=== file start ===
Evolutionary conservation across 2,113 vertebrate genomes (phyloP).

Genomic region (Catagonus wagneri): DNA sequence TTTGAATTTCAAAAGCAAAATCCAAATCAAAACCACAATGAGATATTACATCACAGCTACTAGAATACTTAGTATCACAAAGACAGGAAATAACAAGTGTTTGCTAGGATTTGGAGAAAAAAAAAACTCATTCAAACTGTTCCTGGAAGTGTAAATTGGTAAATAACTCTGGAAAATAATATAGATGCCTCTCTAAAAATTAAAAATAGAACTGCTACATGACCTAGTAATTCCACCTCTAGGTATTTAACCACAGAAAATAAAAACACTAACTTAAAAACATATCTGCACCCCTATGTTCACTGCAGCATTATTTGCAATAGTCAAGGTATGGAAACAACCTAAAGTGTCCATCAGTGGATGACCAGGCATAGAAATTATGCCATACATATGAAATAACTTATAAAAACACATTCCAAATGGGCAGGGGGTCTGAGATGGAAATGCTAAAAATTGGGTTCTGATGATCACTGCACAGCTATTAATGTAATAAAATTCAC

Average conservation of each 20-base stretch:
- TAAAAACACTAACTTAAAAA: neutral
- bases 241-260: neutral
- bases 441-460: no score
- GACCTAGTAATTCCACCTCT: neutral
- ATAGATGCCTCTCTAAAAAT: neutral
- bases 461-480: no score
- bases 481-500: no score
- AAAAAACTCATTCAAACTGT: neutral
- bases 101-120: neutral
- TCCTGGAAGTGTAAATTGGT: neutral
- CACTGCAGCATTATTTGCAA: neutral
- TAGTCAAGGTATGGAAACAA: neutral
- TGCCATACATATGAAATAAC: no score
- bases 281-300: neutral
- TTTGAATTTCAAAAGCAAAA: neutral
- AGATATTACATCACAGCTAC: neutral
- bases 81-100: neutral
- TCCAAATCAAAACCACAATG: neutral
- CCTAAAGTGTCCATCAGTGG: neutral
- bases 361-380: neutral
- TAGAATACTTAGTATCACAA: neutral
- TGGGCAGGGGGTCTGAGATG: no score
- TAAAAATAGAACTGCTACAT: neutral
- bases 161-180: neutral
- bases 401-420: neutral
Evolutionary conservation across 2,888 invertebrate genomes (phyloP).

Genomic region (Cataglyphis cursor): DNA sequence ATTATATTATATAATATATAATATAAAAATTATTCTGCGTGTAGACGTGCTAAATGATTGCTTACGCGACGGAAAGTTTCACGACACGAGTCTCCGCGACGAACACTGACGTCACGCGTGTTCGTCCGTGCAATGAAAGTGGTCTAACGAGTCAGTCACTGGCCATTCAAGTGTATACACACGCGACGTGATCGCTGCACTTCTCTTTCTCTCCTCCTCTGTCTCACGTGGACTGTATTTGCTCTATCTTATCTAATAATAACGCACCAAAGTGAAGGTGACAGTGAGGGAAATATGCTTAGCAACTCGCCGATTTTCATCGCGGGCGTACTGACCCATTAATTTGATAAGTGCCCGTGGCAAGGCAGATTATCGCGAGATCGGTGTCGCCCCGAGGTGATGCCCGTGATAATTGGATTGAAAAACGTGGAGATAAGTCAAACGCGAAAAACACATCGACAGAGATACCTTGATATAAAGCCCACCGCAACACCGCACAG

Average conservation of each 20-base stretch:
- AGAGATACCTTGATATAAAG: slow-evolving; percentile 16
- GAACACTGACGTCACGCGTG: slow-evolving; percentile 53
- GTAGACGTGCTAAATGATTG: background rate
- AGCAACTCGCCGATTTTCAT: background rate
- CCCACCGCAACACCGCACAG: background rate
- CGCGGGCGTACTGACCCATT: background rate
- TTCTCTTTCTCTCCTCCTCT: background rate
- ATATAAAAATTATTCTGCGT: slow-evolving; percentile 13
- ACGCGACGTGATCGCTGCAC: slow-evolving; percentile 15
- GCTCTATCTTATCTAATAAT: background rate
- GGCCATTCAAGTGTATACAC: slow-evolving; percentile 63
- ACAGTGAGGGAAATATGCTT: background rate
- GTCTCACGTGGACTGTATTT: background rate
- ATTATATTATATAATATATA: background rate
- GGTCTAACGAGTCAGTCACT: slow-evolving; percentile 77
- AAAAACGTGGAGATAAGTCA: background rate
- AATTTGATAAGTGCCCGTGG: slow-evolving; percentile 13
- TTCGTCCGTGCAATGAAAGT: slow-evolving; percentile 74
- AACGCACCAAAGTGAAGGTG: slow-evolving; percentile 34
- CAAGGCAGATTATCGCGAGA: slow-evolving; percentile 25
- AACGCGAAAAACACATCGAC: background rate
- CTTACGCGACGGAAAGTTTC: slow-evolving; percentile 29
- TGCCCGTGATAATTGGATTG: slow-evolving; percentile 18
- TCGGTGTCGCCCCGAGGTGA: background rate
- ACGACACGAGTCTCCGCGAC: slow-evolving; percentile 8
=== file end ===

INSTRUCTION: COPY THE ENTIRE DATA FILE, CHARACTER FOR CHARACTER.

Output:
Evolutionary conservation across 2,113 vertebrate genomes (phyloP).

Genomic region (Catagonus wagneri): DNA sequence TTTGAATTTCAAAAGCAAAATCCAAATCAAAACCACAATGAGATATTACATCACAGCTACTAGAATACTTAGTATCACAAAGACAGGAAATAACAAGTGTTTGCTAGGATTTGGAGAAAAAAAAAACTCATTCAAACTGTTCCTGGAAGTGTAAATTGGTAAATAACTCTGGAAAATAATATAGATGCCTCTCTAAAAATTAAAAATAGAACTGCTACATGACCTAGTAATTCCACCTCTAGGTATTTAACCACAGAAAATAAAAACACTAACTTAAAAACATATCTGCACCCCTATGTTCACTGCAGCATTATTTGCAATAGTCAAGGTATGGAAACAACCTAAAGTGTCCATCAGTGGATGACCAGGCATAGAAATTATGCCATACATATGAAATAACTTATAAAAACACATTCCAAATGGGCAGGGGGTCTGAGATGGAAATGCTAAAAATTGGGTTCTGATGATCACTGCACAGCTATTAATGTAATAAAATTCAC

Average conservation of each 20-base stretch:
- TAAAAACACTAACTTAAAAA: neutral
- bases 241-260: neutral
- bases 441-460: no score
- GACCTAGTAATTCCACCTCT: neutral
- ATAGATGCCTCTCTAAAAAT: neutral
- bases 461-480: no score
- bases 481-500: no score
- AAAAAACTCATTCAAACTGT: neutral
- bases 101-120: neutral
- TCCTGGAAGTGTAAATTGGT: neutral
- CACTGCAGCATTATTTGCAA: neutral
- TAGTCAAGGTATGGAAACAA: neutral
- TGCCATACATATGAAATAAC: no score
- bases 281-300: neutral
- TTTGAATTTCAAAAGCAAAA: neutral
- AGATATTACATCACAGCTAC: neutral
- bases 81-100: neutral
- TCCAAATCAAAACCACAATG: neutral
- CCTAAAGTGTCCATCAGTGG: neutral
- bases 361-380: neutral
- TAGAATACTTAGTATCACAA: neutral
- TGGGCAGGGGGTCTGAGATG: no score
- TAAAAATAGAACTGCTACAT: neutral
- bases 161-180: neutral
- bases 401-420: neutral
Evolutionary conservation across 2,888 invertebrate genomes (phyloP).

Genomic region (Cataglyphis cursor): DNA sequence ATTATATTATATAATATATAATATAAAAATTATTCTGCGTGTAGACGTGCTAAATGATTGCTTACGCGACGGAAAGTTTCACGACACGAGTCTCCGCGACGAACACTGACGTCACGCGTGTTCGTCCGTGCAATGAAAGTGGTCTAACGAGTCAGTCACTGGCCATTCAAGTGTATACACACGCGACGTGATCGCTGCACTTCTCTTTCTCTCCTCCTCTGTCTCACGTGGACTGTATTTGCTCTATCTTATCTAATAATAACGCACCAAAGTGAAGGTGACAGTGAGGGAAATATGCTTAGCAACTCGCCGATTTTCATCGCGGGCGTACTGACCCATTAATTTGATAAGTGCCCGTGGCAAGGCAGATTATCGCGAGATCGGTGTCGCCCCGAGGTGATGCCCGTGATAATTGGATTGAAAAACGTGGAGATAAGTCAAACGCGAAAAACACATCGACAGAGATACCTTGATATAAAGCCCACCGCAACACCGCACAG

Average conservation of each 20-base stretch:
- AGAGATACCTTGATATAAAG: slow-evolving; percentile 16
- GAACACTGACGTCACGCGTG: slow-evolving; percentile 53
- GTAGACGTGCTAAATGATTG: background rate
- AGCAACTCGCCGATTTTCAT: background rate
- CCCACCGCAACACCGCACAG: background rate
- CGCGGGCGTACTGACCCATT: background rate
- TTCTCTTTCTCTCCTCCTCT: background rate
- ATATAAAAATTATTCTGCGT: slow-evolving; percentile 13
- ACGCGACGTGATCGCTGCAC: slow-evolving; percentile 15
- GCTCTATCTTATCTAATAAT: background rate
- GGCCATTCAAGTGTATACAC: slow-evolving; percentile 63
- ACAGTGAGGGAAATATGCTT: background rate
- GTCTCACGTGGACTGTATTT: background rate
- ATTATATTATATAATATATA: background rate
- GGTCTAACGAGTCAGTCACT: slow-evolving; percentile 77
- AAAAACGTGGAGATAAGTCA: background rate
- AATTTGATAAGTGCCCGTGG: slow-evolving; percentile 13
- TTCGTCCGTGCAATGAAAGT: slow-evolving; percentile 74
- AACGCACCAAAGTGAAGGTG: slow-evolving; percentile 34
- CAAGGCAGATTATCGCGAGA: slow-evolving; percentile 25
- AACGCGAAAAACACATCGAC: background rate
- CTTACGCGACGGAAAGTTTC: slow-evolving; percentile 29
- TGCCCGTGATAATTGGATTG: slow-evolving; percentile 18
- TCGGTGTCGCCCCGAGGTGA: background rate
- ACGACACGAGTCTCCGCGAC: slow-evolving; percentile 8